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Predators can halt plover population success in Great Lakes

Cara J

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While piping plovers (Charadrius melodus) in the Great Lakes region have increased from 12 breeding pairs in 1990 to 76 breeding pairs — a sixfold increase in 28 years — researchers say rising merlin (Falco columbarius) populations, the plover’s biggest predator, may hinder their success. The piping plover was listed as endangered in the Great Lakes region since 1986. For much of the time since then, researchers have collected data on the birds at breeding sites throughout the Great Lakes region, including Sleeping Bear Dunes National Lakeshore. But the datasets they collected were primarily used independently of each other, according to lead author of the study Sarah Saunders, a postdoctoral research associate at Michigan State University. “One of the innovative parts of this paper was that we integrated them all into one model together for a better understanding of how the population is doing,” she said. In the study published in the Journal of Applied Ecology, Saunders and her colleagues compiled information from three datasets — census data, nest monitoring of chicks and bird-banding data. Based on this information, they predicted that in 10 years, the plovers would increase to 91 breeding pairs on average. But there was a catch. [...]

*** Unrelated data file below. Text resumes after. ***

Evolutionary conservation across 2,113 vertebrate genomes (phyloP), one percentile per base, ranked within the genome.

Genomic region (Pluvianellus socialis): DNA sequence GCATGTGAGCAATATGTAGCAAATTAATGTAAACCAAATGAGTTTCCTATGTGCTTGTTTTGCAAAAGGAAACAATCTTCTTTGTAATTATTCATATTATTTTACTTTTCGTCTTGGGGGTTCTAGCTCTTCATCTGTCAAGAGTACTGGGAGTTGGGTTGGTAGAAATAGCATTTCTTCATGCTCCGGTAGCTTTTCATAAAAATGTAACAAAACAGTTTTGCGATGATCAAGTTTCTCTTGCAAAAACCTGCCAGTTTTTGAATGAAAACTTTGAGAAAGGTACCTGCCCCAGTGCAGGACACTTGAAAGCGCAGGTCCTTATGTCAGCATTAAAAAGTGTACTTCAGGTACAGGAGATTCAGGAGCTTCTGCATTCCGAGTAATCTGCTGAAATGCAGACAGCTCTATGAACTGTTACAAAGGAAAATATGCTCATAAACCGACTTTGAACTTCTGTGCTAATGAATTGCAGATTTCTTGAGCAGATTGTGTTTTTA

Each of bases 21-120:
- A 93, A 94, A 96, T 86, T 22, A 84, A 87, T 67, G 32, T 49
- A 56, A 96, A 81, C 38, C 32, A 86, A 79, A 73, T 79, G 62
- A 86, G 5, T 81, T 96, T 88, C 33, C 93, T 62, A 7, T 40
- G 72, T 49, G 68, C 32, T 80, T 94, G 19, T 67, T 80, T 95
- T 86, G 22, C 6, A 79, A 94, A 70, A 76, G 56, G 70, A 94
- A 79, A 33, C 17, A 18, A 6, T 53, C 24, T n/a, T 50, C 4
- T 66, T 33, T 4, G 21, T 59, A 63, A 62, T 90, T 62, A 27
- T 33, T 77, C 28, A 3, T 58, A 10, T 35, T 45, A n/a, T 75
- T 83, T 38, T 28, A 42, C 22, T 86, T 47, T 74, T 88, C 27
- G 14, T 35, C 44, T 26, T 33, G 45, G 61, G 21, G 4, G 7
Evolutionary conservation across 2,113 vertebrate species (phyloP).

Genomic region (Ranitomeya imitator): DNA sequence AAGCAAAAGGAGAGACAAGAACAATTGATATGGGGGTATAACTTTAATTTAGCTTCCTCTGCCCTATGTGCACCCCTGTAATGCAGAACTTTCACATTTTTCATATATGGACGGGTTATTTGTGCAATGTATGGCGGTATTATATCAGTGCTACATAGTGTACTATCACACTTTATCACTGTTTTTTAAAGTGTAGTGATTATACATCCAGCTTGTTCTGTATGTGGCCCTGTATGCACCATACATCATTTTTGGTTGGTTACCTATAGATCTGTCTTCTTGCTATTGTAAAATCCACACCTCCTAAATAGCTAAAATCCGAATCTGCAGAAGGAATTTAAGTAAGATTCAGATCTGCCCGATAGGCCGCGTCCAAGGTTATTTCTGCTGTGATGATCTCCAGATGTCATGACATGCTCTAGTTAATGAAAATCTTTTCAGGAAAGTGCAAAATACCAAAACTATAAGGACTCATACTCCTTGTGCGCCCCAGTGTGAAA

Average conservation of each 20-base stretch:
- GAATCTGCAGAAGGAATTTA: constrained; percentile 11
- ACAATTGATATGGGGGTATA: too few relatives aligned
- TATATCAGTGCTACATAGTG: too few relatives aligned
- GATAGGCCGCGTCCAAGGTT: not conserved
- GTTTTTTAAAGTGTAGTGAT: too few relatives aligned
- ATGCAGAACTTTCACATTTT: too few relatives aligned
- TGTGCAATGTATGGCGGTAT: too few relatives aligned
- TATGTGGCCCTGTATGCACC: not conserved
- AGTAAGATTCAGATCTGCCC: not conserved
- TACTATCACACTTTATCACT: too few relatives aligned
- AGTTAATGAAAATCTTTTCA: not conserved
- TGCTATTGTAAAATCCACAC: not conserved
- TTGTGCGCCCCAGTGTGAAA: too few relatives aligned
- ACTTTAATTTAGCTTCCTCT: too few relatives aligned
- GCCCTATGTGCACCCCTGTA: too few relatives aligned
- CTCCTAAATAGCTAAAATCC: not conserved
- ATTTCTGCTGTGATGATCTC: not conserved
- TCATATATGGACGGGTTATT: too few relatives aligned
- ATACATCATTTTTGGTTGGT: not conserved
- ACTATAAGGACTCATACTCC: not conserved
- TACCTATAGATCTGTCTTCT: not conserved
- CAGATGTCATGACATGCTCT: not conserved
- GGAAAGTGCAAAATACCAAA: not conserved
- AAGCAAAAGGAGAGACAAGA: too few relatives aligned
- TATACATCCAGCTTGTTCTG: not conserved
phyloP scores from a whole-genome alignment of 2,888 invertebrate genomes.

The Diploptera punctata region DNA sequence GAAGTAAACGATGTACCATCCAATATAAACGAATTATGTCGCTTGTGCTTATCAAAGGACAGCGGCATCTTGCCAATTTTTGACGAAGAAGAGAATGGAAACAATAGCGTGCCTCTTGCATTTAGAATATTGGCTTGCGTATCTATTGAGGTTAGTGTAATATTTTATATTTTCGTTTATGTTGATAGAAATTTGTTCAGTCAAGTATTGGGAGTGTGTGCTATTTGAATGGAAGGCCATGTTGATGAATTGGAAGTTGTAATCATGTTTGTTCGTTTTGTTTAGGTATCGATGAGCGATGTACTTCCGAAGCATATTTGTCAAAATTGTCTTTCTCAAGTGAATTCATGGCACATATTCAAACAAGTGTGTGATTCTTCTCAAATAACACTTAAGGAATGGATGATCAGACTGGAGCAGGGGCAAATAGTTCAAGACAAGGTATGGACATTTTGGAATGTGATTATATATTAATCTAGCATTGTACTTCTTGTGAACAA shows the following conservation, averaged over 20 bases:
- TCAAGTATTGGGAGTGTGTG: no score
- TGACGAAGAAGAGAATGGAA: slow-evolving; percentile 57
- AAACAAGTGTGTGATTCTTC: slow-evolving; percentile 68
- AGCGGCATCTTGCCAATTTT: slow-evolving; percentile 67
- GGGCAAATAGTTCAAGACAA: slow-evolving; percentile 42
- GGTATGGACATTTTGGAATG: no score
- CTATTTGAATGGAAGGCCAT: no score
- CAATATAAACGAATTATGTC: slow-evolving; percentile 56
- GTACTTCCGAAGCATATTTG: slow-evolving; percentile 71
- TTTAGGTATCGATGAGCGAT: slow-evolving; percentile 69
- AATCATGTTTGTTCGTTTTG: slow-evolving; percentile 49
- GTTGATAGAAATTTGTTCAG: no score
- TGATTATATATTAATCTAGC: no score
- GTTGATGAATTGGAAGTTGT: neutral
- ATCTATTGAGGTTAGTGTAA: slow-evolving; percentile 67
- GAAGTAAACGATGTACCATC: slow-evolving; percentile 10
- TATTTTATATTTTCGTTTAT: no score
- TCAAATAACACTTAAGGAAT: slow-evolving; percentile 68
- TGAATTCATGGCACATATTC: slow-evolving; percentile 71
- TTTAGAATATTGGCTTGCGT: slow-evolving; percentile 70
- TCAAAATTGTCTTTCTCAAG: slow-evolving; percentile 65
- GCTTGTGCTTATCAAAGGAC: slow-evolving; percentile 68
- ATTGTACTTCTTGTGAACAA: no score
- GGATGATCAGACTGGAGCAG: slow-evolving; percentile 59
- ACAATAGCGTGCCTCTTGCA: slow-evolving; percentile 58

Read more: http://wildlife.org/predators-can-halt-plover-population-success-in-great-lakes/

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